Corps of Engineers commander sees funding returning to pre-9/11 levels by 2020
February 19, 2014
By J.D. Leipold
WASHINGTON (Army News Service, Feb. 19, 2014) -- The Army's chief engineer said last week that about two-thirds of the U.S. Army Corps of Engineer's budget is for military programs, but he expects to see continued reductions as funding for those programs returns to pre-9/11 levels.
Lt. Gen. Thomas P. Bostick, commander, U.S. Army Corps of Engineers, or USACE, said in the last decade the corps had "executed an extraordinarily large military program," worth nearly $30 billion at its peak in 2008. That included work related to Base Realignment and Closure, American Recovery and Reinvestment Act and work in support of Iraq and Afghanistan.
The general also said that since 2002, the corps has managed a construction program of about 1,000 projects in Afghanistan valued at more than $10.8 billion.
"To date, we've completed approximately 750 projects valued at $9.1 billion and we currently have 250 projects valued at $1.7 billion remaining," he said. "By December 2014, we expect to have 45 projects valued at approximately $300 million to close out the Afghanistan construction program."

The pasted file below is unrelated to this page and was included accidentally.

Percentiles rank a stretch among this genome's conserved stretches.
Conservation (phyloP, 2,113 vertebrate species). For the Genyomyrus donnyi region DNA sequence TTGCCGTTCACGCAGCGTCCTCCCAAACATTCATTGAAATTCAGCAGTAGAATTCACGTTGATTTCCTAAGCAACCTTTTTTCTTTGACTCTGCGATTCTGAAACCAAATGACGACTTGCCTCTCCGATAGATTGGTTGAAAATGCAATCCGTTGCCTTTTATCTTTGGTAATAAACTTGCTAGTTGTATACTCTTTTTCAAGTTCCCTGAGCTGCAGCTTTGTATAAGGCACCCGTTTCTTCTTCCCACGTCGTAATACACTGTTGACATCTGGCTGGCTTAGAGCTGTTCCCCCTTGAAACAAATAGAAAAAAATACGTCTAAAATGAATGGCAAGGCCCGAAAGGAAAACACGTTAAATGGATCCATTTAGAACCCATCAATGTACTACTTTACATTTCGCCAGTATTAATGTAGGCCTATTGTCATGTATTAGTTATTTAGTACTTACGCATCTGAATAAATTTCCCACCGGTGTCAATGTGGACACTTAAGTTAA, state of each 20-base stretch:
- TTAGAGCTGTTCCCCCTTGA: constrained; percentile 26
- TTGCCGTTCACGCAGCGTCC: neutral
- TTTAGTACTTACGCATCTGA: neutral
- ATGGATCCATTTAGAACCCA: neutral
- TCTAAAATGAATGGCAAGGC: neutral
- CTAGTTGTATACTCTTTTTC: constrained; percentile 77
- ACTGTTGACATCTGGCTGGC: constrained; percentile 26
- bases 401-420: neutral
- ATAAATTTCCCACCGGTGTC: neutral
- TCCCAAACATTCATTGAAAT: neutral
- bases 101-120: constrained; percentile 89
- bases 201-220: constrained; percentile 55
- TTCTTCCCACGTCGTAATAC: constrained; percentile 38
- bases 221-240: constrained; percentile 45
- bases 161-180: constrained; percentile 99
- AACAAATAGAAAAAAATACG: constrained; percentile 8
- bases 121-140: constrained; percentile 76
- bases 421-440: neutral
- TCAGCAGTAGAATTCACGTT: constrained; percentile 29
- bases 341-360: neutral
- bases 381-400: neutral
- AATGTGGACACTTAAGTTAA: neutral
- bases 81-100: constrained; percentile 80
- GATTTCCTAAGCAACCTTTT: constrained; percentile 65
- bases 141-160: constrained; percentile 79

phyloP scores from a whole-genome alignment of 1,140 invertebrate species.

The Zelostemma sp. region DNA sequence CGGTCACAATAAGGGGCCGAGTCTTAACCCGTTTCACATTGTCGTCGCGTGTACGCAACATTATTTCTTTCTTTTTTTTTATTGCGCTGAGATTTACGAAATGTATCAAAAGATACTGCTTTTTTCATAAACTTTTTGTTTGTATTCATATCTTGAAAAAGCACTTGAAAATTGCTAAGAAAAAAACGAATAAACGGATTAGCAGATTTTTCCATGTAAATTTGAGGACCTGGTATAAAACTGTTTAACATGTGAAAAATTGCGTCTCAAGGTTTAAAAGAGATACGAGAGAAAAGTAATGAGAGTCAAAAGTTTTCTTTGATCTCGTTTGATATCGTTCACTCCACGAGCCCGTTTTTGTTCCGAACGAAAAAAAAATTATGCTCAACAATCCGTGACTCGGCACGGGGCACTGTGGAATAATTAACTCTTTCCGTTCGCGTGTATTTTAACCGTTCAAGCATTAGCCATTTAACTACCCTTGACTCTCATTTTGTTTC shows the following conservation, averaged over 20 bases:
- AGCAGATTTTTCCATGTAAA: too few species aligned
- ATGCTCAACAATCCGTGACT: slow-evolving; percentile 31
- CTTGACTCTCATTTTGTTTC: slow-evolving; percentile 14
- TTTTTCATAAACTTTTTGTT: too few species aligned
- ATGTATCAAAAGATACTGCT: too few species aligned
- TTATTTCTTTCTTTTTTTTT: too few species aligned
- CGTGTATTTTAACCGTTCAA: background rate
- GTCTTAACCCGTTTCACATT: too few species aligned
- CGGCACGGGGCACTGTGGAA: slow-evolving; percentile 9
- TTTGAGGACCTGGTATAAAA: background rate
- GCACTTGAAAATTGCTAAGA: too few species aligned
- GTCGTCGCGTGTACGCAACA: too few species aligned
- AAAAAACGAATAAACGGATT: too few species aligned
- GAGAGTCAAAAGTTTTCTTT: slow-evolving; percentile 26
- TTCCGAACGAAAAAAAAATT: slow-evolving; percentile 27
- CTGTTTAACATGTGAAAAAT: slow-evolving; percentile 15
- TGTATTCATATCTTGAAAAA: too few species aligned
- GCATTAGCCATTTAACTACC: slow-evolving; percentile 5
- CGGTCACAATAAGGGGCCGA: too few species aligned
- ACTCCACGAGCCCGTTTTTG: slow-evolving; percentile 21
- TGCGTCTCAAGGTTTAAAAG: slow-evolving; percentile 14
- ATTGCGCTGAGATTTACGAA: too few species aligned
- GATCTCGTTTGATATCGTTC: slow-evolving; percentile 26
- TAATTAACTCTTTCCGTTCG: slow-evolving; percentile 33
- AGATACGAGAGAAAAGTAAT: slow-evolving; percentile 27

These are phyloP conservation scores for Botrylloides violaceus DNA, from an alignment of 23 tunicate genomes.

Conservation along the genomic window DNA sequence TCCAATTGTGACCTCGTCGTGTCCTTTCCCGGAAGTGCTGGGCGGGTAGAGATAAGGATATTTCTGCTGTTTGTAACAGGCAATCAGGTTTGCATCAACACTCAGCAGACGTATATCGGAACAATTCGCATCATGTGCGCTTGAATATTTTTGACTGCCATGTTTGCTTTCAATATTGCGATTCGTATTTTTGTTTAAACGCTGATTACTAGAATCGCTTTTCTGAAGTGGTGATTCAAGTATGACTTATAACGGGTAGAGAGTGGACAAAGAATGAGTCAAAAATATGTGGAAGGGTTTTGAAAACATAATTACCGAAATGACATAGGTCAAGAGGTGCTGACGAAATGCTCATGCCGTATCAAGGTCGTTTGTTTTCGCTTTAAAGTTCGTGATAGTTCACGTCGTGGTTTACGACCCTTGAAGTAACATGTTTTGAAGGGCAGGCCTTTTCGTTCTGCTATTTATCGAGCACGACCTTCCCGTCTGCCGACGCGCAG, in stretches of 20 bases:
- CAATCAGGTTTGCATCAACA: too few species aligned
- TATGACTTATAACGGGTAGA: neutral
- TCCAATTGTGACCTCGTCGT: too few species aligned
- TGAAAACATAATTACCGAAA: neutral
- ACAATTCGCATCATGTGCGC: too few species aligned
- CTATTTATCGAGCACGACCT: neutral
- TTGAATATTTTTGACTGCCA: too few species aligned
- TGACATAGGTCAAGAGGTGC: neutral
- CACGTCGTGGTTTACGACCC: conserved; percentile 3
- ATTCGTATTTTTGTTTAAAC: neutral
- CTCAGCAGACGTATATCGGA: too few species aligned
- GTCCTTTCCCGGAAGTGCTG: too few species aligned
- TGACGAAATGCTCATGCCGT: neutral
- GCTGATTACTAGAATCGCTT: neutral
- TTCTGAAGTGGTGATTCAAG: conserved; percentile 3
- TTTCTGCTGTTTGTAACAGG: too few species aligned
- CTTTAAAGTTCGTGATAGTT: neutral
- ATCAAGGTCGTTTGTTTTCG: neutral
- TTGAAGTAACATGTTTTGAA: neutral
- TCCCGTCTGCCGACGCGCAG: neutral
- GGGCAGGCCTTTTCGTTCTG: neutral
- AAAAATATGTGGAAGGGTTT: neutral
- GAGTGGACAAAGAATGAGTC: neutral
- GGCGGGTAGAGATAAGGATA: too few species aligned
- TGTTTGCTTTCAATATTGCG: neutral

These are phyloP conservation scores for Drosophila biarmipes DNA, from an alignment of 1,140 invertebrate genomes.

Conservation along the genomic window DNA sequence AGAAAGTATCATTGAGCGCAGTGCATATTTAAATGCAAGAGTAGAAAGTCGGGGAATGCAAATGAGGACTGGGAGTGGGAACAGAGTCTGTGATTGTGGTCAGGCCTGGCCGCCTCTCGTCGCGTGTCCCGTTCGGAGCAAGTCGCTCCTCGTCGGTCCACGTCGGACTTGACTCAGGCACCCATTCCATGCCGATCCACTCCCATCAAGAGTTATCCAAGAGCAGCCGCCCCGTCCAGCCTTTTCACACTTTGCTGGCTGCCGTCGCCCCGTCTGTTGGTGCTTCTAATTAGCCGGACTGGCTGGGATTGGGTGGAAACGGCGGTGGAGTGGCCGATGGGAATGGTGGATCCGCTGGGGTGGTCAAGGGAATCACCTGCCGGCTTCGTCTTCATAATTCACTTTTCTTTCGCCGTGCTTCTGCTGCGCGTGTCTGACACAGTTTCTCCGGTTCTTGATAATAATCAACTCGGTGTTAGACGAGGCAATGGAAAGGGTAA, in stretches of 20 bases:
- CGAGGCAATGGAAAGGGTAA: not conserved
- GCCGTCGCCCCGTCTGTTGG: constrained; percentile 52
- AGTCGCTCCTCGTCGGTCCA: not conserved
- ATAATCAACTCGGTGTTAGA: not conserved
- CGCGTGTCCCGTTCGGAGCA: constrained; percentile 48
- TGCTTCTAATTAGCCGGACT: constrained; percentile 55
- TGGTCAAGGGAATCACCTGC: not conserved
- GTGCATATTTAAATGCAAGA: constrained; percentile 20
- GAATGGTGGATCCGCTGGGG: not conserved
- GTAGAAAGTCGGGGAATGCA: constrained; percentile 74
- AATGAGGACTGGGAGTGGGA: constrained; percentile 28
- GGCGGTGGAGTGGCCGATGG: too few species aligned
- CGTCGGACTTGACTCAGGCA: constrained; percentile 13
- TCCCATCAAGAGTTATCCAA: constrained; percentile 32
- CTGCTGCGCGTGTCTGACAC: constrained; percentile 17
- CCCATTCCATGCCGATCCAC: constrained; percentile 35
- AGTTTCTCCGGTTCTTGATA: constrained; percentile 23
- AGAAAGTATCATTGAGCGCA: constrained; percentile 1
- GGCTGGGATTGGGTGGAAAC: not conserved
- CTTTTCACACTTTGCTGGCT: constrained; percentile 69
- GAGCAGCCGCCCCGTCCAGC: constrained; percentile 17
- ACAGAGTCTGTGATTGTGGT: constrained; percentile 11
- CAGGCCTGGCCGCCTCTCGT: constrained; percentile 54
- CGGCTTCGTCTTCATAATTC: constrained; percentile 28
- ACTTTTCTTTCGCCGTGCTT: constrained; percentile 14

Bostick said USACE was doing about $4 billion worth of work in support of the Afghanistan National Security Forces.
"Those facilities include everything from barracks to maintenance areas and equipment," he said. "Most of my team who is over there are civilians, so the kind of work they're doing is designing construction. The people who are doing the construction are contractors."
Shifting to research and development, the general said the corps has been able to develop technology directly relevant to support troops, such as defense against improvised explosive devices, known as IEDs, and micro-grid technology. More fuel-efficient power systems mean fewer fuel convoys are needed to resupply forward units, the general said. And improved IED defensive technology means that when Soldiers are on a convoy, their risk of being injured is reduced.
He said the corps was also designing and building facilities in the Pacific. In Korea, $10 billion in construction projects will further the consolidation of U.S. forces at Camp Humphreys to move them out of downtown Seoul and elsewhere. Modern facilities for Soldiers will allow many more families to accompany service members there, he said. The corps is also developing state-of-the-art complexes for DOD schools and world-class facilities for the Defense Health Agency.
He noted that USACE has awarded 35 energy savings performance contracts which provide private sector financing to implement energy infrastructure improvements on government facilities for energy savings and reduced cost.
Bostick also said the corps was looking at ways in which it could reshape itself, saying that USACE was in line with guidance issued by the Department of Defense and the Army for a strict reduction of 25 percent from all two-star and above headquarters staff.
"We're going to relook our organization, the roles and missions, functions of each of the staffs at each level of command and reshape the organization to meet the objectives of USACE with the resources we're going to have," he said.
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